Inside the Teenage Mind
By Julie Estlick
Ah, the teenage years! Moving away from childhood and gaining independence without the weight of adult responsibility. Teenagers are natural explorers pushing boundaries and seeking their own identity, but sometimes their paths can veer into unsafe territory.
It’s a time when the highs and lows of adolescence can be frustrating for parents—even scary. Understanding the brain science behind teenage behavior can help families balance a teen’s need for independence with safeguards against serious mistakes.
Adolescence is the 10- to 12-year period of intense social and psychological growth that transforms the dependent child (beginning in late elementary or early middle school) into a functionally independent young adult. Research shows that patterns of brain development during these formative years play a significant role in shaping a teen’s personality and actions. (Yes, there is a biological reason for those mood swings!)
The adolescent brain actually develops from back to front, beginning with the parts that control physical activity, then emotion and motivation. The prefrontal cortex, near the front of the brain, is known for controlling reason and impulse and develops last. This “voice of reason” region keeps developing until age 25, explains Dr. Usha Udupa, a child and adolescent psychiatrist for the Health District’s Child, Adolescent, and Young Adult Connections (CAYAC) Team.
Due to the staggered brain development, “typical” adolescent behavior can include emotional outbursts, poor judgment, and impulsive behavior. At the same time, the billions of nerve cells that make up the brain are controlling everything the teen feels, thinks, and does. They send electrical signals throughout the body, and these signals get passed from nerve to nerve by chemical messengers called neurotransmitters.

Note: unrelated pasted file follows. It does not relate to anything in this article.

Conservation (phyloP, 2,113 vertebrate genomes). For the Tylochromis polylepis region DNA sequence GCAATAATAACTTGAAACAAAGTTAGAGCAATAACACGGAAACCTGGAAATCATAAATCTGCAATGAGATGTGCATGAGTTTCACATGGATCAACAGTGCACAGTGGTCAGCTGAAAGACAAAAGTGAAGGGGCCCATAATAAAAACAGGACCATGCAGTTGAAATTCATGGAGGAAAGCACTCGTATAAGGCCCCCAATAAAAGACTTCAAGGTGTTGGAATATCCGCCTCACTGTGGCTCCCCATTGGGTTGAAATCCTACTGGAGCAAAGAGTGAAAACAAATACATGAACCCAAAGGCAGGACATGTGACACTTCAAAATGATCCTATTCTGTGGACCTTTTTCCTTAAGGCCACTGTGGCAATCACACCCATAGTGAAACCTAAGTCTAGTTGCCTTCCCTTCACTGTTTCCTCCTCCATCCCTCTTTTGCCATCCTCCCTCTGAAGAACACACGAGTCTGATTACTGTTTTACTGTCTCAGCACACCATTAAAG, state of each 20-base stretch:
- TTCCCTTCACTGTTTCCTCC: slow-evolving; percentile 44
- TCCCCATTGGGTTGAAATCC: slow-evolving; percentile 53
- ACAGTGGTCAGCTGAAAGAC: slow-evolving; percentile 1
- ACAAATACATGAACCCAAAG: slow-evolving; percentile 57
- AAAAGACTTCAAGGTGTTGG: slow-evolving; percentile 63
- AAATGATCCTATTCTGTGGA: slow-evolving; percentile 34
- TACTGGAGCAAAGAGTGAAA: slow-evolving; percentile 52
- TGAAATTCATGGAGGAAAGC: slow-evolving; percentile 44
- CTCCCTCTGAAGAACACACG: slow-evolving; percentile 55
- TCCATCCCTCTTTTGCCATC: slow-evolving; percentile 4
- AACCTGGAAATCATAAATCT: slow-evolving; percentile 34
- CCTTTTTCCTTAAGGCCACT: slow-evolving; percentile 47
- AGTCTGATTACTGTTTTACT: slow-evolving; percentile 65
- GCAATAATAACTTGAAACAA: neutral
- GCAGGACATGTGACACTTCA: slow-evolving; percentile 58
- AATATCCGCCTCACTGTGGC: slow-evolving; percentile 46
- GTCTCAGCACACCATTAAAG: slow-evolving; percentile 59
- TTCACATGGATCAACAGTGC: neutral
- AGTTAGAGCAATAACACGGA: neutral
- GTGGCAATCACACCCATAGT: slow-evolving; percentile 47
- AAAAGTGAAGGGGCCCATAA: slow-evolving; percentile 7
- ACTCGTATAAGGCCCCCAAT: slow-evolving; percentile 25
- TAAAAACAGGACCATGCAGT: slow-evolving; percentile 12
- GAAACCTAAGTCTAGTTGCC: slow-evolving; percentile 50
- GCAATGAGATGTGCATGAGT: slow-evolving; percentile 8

The main “feel good” messenger is called dopamine, and it’s responsible for the intense emotions that adolescents feel, Udupa says. “These neurotransmitters are also tied to impulsiveness and immediate rewards. It’s the reason why teens are more likely to try something risky because ‘I want it and I want it NOW’ is the urge they feel.”
It is often hard for teenagers to see the big picture and to consider the outcomes of their actions, so she advises parents to set two non-negotiable rules around safety, such as never drink/get high and drive and never share nude photos on your cell phone.
Experimentation, even with substances, is normal. Make your values clear, learn current information, and have honest discussions about the potential consequences of underage drug and alcohol use—poor decision-making, addiction, even serious legal trouble—whether the teen is high or just has friends riding in their car with substances. Take the time to explain why you frown on certain behaviors, but give your teen space to figure out what they value.
“Parents do themselves a favor if they see that this is a natural developmental phase and work with their teens instead of expecting no risk-taking at all,” adds Marybeth Rigali-Oiler, clinical child and adolescent psychologist for CAYAC.
Adolescence is a time when underlying mental health conditions often become more obvious. Some people’s brains just work differently, and if a teen is experiencing challenges because of how their brain works, it’s an important health issue requiring professional help to understand and adapt to the differences. In addition, the teen years add new stressors that can really impact their lives.
“Research shows that the number one stressor for kids is academic pressure,” says Rigali-Oiler. “Add to that, access to situations that might put them at more risk, like bullying on social media or access to drugs and alcohol, and you have the perfect storm of life stressors and brain development that can lead to mental health issues showing up in the teenage years.”
If you notice a 180-degree change in your teen’s personality, she suggests checking with the school counselor about any changes in behavior and consulting a mental health provider.